What’s the effect of replacing sugar-sweetened beverages with alternatives in children and adolescents?
Researchers from Boston and New York calculated the caloric effect.
First, the details.
3098 children and teens reported what they ate and drank on 2 different days.
The impact of substituting water for sugar-sweetened beverages on their total energy intake was calculated.
And, the results.
Each additional 8 oz serving of sugar-sweetened beverages corresponded to a significant increase of 106 kcal/day.
Substituting sugar-sweetened beverages with water was associated with a significant decrease in total energy intake.
Each 1% of beverage replacement with water was associated with 6.6-kcal lower total energy intake
The kids didn’t consumer more food or other beverages to make up for the lost calories from the sweetened drinks.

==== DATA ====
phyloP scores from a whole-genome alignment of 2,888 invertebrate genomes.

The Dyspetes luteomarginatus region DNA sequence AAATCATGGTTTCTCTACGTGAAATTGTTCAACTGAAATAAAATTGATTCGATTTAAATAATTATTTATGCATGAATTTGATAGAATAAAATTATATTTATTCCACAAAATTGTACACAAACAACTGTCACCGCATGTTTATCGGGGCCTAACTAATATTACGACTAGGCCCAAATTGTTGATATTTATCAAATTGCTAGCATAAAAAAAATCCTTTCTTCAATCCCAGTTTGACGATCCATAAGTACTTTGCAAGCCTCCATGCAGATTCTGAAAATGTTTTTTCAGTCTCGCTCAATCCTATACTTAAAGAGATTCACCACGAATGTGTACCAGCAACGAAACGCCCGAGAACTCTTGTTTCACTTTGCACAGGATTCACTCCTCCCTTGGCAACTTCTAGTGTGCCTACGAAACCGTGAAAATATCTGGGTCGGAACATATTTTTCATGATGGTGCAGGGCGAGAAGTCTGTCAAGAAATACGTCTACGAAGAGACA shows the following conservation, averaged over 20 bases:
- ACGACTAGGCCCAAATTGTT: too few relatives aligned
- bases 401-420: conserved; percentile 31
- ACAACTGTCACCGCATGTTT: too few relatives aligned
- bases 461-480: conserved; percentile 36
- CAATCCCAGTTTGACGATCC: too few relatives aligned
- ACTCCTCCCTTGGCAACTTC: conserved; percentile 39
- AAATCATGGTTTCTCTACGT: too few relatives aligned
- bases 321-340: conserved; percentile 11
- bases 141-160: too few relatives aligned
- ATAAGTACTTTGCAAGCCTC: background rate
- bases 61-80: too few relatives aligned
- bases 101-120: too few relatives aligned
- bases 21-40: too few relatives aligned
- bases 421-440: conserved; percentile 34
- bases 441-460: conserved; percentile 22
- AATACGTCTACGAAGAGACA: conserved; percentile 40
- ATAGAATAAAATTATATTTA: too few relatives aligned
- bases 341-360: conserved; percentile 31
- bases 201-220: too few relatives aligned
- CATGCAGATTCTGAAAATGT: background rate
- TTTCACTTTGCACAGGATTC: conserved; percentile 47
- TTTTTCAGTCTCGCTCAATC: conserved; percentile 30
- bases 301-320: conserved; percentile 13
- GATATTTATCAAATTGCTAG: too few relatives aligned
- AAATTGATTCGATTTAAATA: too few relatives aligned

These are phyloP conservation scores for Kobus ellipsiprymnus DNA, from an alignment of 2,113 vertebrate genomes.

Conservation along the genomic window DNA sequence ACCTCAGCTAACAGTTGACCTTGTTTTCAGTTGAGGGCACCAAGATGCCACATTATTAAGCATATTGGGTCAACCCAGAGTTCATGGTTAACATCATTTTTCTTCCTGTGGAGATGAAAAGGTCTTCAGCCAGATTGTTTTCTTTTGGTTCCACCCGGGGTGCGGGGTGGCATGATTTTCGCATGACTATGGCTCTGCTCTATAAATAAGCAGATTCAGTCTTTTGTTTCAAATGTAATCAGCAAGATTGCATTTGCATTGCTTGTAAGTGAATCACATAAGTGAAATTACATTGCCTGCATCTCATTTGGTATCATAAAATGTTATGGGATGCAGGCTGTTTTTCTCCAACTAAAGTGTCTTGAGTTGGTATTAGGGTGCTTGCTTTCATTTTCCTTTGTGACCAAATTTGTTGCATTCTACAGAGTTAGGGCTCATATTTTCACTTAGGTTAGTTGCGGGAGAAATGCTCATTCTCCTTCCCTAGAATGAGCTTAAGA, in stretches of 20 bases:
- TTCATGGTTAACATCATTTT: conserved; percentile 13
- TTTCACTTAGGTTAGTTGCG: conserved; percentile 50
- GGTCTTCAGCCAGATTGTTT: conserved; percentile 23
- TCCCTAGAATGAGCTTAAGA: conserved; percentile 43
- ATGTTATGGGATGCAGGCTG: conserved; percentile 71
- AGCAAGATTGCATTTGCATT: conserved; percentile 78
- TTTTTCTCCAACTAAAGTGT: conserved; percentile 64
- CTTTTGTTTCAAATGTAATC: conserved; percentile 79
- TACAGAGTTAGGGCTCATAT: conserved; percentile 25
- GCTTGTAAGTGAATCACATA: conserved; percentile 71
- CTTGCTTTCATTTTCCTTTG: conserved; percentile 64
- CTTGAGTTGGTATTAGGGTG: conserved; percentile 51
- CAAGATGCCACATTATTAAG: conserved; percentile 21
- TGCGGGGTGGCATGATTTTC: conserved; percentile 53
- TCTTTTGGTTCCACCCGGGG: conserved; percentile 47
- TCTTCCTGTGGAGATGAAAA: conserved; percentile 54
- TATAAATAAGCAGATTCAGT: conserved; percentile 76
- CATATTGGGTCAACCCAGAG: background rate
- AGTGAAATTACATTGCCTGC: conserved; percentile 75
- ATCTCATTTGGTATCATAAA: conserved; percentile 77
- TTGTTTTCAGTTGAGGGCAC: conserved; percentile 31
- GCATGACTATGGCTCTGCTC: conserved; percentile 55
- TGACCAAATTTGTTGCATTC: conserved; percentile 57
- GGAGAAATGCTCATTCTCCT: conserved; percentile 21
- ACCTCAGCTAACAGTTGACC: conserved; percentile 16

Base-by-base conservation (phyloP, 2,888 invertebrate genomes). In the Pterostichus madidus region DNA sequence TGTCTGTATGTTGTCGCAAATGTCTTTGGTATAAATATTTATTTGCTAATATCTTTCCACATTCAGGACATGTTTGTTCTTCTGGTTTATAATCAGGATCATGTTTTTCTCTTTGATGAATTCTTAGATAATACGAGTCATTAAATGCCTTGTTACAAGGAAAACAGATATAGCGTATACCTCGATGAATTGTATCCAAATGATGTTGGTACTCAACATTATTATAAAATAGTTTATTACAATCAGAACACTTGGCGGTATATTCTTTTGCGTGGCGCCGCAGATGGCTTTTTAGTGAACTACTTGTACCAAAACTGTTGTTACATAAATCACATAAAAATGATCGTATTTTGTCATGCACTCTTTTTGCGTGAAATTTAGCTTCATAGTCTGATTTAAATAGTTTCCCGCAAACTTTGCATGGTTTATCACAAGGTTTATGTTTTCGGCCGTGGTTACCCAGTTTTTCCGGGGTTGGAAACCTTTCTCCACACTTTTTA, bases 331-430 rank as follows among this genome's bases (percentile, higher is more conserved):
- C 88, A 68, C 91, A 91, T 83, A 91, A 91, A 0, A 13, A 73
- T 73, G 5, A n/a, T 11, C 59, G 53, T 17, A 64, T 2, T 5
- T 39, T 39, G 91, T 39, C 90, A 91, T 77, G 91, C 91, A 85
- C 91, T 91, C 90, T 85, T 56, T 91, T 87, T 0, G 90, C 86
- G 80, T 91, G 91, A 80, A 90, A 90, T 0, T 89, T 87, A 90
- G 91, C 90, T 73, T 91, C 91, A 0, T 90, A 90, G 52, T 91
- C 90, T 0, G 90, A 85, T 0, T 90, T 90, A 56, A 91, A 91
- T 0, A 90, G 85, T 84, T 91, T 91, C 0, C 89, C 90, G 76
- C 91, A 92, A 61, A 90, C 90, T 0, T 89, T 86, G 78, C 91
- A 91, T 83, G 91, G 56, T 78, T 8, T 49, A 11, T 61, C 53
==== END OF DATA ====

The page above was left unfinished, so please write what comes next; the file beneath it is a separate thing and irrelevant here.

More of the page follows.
Replacing all sugar-sweetened beverages with water was calculated to result in an average reduction of 235 kcal/day.
The bottom line?
Replacing sugar-sweetened beverages with water is associated with reductions in total calories, concluded the authors.
Almost 90% of US children and adolescents consume sugar-sweetened beverages each day — including soda, fruit drinks, punches, sports drinks and sweetened tea — and the calories contained in these drinks can represent more than 10% of their total daily intake.
In this study, it didn’t appear that the kids increased their consumption of other foods and beverages to compensate for drinking fewer sugar-sweetened beverages, so every can of soda or fruit drink that was replaced by water resulted in a net reduction in calories.
In case you don’t want to drink just water, here are some options to meet your daily water needs.
John Russo, Jr., PharmD, is president of The MedCom Resource, Inc. Previously, he was senior vice president of medical communications at www.Vicus.com, a complementary and alternative medicine website.